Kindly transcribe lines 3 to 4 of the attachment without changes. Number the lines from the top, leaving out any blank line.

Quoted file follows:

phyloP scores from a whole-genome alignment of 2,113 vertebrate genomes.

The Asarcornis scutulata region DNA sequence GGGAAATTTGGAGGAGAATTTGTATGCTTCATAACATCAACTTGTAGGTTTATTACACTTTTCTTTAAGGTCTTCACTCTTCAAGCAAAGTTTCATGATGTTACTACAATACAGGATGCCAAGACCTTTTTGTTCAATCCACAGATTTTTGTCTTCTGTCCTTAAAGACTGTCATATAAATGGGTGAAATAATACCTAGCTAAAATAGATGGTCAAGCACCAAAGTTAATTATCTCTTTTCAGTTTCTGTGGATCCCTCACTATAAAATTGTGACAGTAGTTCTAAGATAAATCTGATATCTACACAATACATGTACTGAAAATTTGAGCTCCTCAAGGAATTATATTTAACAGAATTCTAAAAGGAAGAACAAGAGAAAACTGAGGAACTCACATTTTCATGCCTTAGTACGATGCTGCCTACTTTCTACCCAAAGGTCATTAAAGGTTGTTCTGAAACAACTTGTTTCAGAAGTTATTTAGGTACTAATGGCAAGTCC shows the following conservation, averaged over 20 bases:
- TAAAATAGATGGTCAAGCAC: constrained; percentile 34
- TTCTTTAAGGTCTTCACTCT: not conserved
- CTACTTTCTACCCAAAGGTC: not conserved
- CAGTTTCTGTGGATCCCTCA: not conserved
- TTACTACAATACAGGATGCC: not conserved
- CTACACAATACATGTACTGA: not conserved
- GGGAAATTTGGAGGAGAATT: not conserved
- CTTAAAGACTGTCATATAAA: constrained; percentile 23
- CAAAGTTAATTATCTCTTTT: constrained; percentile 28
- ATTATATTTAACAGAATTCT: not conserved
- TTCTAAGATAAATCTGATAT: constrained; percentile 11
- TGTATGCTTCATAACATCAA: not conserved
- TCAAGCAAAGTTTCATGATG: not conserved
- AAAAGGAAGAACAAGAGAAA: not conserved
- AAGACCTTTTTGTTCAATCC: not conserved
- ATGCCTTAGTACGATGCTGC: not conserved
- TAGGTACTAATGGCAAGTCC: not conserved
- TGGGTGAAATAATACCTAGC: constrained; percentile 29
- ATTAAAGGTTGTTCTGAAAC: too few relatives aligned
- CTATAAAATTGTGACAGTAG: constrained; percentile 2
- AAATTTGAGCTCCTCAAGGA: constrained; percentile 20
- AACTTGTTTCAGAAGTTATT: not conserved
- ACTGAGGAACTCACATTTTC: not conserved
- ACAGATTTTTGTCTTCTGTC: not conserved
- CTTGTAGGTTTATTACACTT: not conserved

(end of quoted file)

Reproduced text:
- TAAAATAGATGGTCAAGCAC: constrained; percentile 34
- TTCTTTAAGGTCTTCACTCT: not conserved